NEW YORK (TheStreet) -- The energy sector's long-term outlook got another boost on Monday after Kinder Morgan (KMI - Get Report) announced big consolidation plans that could pave the way for more acquisitions.
Kinder Morgan (KMI - Get Report) said on Sunday it is consolidating its master limited partner interests with the $71 billion acquisition of Kinder Morgan Energy Partners (KMP), Kinder Morgan Management (KMR) and El Paso Pipeline Partners (EPB). The deal could pave the way for founder Richard Kinder to expand his focus on the U.S. energy industry from pipeline infrastructure and into actual reserves of oil, coal and natural gas, one source familiar with the deal told TheStreet. Furthermore, Kinder may also be able to increase the company’s presence in energy infrastructure, possibly within crude oil and refined products logistics and tankers.
The announcement highlights the incredible amount of resources and capital expenditures that energy companies are willing to pour into their expansion and to lay the groundwork for the U.S.'s future potential as an oil major and net exporter. The Kinder Morgan deal reflects the bullish outlook on domestic and international demand for U.S. energy.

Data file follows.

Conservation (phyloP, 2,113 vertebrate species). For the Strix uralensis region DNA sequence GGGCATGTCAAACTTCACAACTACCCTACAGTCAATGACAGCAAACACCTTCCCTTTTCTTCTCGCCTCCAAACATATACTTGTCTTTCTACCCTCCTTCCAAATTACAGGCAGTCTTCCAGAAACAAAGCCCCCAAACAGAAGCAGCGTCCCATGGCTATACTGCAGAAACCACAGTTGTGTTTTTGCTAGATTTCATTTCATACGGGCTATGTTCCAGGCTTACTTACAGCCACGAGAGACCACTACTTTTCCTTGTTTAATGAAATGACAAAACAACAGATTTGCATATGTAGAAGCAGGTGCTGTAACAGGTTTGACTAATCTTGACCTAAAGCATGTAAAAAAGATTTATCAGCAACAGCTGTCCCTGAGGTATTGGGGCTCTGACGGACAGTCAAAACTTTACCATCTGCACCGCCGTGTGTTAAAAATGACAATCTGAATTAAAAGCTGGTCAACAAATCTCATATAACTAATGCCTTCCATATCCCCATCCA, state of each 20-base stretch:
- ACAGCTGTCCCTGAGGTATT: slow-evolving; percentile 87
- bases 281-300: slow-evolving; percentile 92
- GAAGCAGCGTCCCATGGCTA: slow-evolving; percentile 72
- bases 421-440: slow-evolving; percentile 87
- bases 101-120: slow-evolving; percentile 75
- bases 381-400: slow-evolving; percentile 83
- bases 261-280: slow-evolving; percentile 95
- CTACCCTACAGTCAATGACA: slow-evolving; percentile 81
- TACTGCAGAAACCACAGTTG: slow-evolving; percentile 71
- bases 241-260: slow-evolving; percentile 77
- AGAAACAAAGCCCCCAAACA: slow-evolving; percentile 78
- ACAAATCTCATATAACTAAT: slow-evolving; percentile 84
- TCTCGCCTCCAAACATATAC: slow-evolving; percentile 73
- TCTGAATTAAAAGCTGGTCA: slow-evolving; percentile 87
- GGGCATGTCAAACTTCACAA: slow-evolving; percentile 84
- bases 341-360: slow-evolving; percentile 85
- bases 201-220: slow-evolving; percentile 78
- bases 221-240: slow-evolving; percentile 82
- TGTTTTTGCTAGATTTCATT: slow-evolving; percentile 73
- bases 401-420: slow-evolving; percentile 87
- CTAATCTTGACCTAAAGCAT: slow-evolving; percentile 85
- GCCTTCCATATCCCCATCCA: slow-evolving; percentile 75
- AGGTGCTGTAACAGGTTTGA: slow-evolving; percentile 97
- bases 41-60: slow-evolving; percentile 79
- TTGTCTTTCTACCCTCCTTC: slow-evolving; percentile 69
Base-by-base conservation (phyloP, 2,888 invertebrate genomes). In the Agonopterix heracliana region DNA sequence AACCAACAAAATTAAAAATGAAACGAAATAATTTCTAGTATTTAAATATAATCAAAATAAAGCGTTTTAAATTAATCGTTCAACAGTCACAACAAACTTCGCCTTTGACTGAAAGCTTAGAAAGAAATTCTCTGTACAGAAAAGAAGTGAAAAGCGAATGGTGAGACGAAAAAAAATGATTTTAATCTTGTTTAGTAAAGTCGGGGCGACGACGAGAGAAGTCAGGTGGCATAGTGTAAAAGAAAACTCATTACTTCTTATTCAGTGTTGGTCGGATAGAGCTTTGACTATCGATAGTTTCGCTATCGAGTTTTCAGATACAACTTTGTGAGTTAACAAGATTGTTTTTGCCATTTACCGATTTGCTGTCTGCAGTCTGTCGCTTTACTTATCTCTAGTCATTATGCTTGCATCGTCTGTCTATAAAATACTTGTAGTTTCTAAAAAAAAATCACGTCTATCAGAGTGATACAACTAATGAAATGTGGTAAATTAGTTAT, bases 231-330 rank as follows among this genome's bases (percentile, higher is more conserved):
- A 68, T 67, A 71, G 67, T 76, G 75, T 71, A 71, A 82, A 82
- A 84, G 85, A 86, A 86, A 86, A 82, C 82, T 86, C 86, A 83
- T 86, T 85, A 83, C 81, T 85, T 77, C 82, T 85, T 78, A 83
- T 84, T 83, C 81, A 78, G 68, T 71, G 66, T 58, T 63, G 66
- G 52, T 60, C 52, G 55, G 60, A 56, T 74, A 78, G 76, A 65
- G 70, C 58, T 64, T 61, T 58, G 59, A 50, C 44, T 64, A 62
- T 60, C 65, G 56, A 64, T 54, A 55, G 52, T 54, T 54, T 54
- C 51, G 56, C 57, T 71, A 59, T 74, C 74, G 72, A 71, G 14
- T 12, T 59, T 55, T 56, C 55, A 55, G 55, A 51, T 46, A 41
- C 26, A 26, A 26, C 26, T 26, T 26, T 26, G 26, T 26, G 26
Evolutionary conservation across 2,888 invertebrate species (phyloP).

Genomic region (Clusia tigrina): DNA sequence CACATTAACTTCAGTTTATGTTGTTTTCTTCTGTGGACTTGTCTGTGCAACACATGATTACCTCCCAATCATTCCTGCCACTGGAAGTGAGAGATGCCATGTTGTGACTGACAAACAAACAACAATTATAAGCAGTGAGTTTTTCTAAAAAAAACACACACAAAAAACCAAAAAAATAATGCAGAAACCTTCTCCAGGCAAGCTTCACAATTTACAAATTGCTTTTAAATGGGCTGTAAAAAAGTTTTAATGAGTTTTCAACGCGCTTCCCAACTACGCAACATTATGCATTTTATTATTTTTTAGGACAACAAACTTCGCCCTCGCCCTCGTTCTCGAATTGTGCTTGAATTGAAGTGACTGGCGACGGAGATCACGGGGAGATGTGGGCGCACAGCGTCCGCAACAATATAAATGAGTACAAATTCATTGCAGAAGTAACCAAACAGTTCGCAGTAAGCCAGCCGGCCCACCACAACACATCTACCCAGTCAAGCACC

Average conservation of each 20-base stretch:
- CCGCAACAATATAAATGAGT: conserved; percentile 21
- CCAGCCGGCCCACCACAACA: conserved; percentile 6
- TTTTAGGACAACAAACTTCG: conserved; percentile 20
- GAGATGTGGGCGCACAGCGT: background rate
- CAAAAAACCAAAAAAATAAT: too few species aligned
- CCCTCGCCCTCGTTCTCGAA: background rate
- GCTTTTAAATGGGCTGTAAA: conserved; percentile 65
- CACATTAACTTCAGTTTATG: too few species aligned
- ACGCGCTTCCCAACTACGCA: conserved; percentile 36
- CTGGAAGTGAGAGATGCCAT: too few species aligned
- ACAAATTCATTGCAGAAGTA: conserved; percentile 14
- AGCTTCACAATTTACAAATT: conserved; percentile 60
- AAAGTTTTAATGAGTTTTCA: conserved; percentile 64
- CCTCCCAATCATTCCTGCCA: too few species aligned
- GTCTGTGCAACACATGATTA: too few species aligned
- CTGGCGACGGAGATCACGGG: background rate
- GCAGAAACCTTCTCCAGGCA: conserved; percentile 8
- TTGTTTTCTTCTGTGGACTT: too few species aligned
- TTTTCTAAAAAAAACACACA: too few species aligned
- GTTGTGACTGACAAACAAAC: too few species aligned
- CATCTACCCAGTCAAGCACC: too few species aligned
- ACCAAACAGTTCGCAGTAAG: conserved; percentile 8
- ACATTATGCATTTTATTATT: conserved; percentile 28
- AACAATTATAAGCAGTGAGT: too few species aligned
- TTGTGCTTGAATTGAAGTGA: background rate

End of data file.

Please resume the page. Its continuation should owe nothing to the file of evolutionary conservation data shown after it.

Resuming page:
"The big thing about all the oil companies is not only do they make oil here in the U.S., but eventually they're going to have to transport it out," said Carl Larry, president of Oil Outlooks and Opinions.
Oil Outlooks and Opinions data indicate U.S. refineries have had to run a record volume of oil this summer, averaging about 16 million barrels a day for the last eight weeks. Of that, 8.5 million barrels came from domestically produced oil vs. a 12-year low of 7 million barrels in imports. The U.S. appears to be on target for domestic production of 9 million barrels each day by the new year.
As the U.S. economy improves and international markets increasingly look to the U.S. for a stable source of oil supply, Larry forecasts a steady pick-up in WTI oil prices, from the current, roughly $100 a barrel mark. In the short term, he sees little possibility of a correction, estimating instead a push to about $106 heading toward $108 to $110 by next year, driven by U.S. economic demand alone. The price increases won't be sharp due to fewer bank trades and lessening U.S. oil market exposure to geopolitics, he says.
"The volatility's shrinking, but those movements are becoming much more important in the grand scheme," said Larry.
The NYSE Energy Sector Index was rising 1.61% in Monday afternoon trading. It's increased over 10% over the past year.
-By Andrea Tse in New York